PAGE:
The Night Sky:  December supermoon will dim the Geminids

The evening of Tuesday, Dec. 13, will feature the last supermoon 2016. It will not be quite as spectacular as November’s full moon, but it will still be pretty bright.  December’s full moon will have a visual magnitude of -12.5! That’s bright enough to throw shadows.

Unfortunately, the supermoon will also make it super hard to get a look at the Geminids meteor shower. 
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Study aims to answer question of how much tourism is too much

Imagine data could be plugged into a computer to show exactly how much human presence and interaction the delicate ecology of a popular coastal area could handle before being severely affected.

Would it help with managing national seashores or state parks along the coast? 
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Rolling back the red wolf recovery effort

As the U.S Fish and Wildlife Service’s red wolf recovery program here marked its 25th anniversary in 2012, it was basking in nationwide accolades as a groundbreaking conservation success. Just four years later, it is teetering on the edge of failure, a turn of fate fanned by politics, mistaken identity and public ill will. 
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Conflicts and ill will threaten red wolf recovery

Back in the 1990s and 2000s, photographs of adorable newborn wolf pups that were being introduced to their new, wild mothers filled pages of newspapers and magazines, along with glowing articles about red wolf management successes.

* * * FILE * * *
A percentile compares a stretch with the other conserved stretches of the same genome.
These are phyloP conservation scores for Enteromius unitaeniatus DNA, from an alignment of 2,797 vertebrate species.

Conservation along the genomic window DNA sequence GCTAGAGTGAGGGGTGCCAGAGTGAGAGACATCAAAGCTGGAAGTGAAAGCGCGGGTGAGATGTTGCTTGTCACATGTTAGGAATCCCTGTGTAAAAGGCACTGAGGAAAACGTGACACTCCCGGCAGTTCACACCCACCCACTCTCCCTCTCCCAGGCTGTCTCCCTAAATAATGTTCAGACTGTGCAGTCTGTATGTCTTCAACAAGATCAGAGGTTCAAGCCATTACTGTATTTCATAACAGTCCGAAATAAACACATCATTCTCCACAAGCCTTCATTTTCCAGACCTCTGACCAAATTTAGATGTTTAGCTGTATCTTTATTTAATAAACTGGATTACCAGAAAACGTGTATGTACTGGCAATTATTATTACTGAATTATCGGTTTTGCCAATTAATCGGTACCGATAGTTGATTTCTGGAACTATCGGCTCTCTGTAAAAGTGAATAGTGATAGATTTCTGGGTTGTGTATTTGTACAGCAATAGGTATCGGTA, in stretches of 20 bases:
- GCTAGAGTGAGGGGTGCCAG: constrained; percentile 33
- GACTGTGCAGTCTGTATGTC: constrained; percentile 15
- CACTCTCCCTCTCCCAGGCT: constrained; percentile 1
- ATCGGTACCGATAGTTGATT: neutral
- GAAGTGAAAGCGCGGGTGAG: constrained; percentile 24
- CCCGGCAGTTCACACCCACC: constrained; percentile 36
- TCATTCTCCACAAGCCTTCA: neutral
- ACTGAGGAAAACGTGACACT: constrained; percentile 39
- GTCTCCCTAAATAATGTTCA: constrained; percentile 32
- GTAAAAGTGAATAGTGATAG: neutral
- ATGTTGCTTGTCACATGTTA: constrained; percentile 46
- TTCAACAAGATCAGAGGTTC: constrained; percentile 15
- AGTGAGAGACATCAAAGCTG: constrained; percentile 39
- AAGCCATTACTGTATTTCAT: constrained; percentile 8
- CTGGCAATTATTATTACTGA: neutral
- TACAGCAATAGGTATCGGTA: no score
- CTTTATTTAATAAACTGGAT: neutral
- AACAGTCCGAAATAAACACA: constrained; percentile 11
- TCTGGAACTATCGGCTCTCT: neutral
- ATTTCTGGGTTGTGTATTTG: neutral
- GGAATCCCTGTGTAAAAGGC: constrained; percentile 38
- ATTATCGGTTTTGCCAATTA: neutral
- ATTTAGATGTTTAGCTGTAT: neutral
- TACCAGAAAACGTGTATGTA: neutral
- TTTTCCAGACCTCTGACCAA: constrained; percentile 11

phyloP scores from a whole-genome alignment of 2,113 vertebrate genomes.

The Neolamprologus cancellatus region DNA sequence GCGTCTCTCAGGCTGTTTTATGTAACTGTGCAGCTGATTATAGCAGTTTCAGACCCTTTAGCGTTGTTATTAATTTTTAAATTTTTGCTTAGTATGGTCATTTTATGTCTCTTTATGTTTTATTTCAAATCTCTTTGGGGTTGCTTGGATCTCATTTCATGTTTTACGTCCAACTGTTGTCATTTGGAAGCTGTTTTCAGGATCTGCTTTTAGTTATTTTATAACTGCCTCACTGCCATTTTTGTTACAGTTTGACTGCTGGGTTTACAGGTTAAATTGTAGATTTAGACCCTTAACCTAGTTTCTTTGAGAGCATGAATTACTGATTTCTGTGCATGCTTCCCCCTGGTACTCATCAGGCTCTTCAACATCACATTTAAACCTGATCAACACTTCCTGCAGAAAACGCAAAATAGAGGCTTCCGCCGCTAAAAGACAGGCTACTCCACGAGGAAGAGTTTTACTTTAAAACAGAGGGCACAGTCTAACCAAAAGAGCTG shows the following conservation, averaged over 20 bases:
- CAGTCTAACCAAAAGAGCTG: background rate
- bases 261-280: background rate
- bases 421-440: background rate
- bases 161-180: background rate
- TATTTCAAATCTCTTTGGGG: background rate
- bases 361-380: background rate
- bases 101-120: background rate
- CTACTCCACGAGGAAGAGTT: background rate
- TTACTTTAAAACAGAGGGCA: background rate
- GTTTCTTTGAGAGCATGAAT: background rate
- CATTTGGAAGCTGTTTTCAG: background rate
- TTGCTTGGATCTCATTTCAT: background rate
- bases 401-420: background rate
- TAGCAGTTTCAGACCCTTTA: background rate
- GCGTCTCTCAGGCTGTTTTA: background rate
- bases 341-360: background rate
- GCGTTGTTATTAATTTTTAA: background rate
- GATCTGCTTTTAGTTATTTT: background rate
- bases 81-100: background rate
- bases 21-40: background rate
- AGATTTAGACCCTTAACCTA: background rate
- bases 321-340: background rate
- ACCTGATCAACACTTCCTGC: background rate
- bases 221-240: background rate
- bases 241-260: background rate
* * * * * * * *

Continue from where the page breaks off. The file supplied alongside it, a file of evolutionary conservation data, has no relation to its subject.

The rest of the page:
That was before complaints about wolves attacking livestock, family pets and game animals or just lurking around private property became frequent at public meetings, and before some scientific studies stirred doubts about whether red wolves were more coyote than wolf. It was before mailboxes of politicians and bureaucrats were inundated with constituents’ impassioned objections to the wolves. 
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Hatteras couple are recovering from two rounds of soundside flooding -- just weeks apart

Jan Willis has a lot of experience when it comes to hurricanes. She moved to Hatteras Island in the middle of a hurricane in 1971 to be the new kindergarten teacher at the Cape Hatteras School. She also encountered her future husband, Eugene Willis, a Hatteras native, during the same storm soon after she arrived.

Since they settled in their charming Hatteras home in 1988, they have weathered a number of storms, but nothing like the one-two punch they have taken from Hermine and Matthew this fall.
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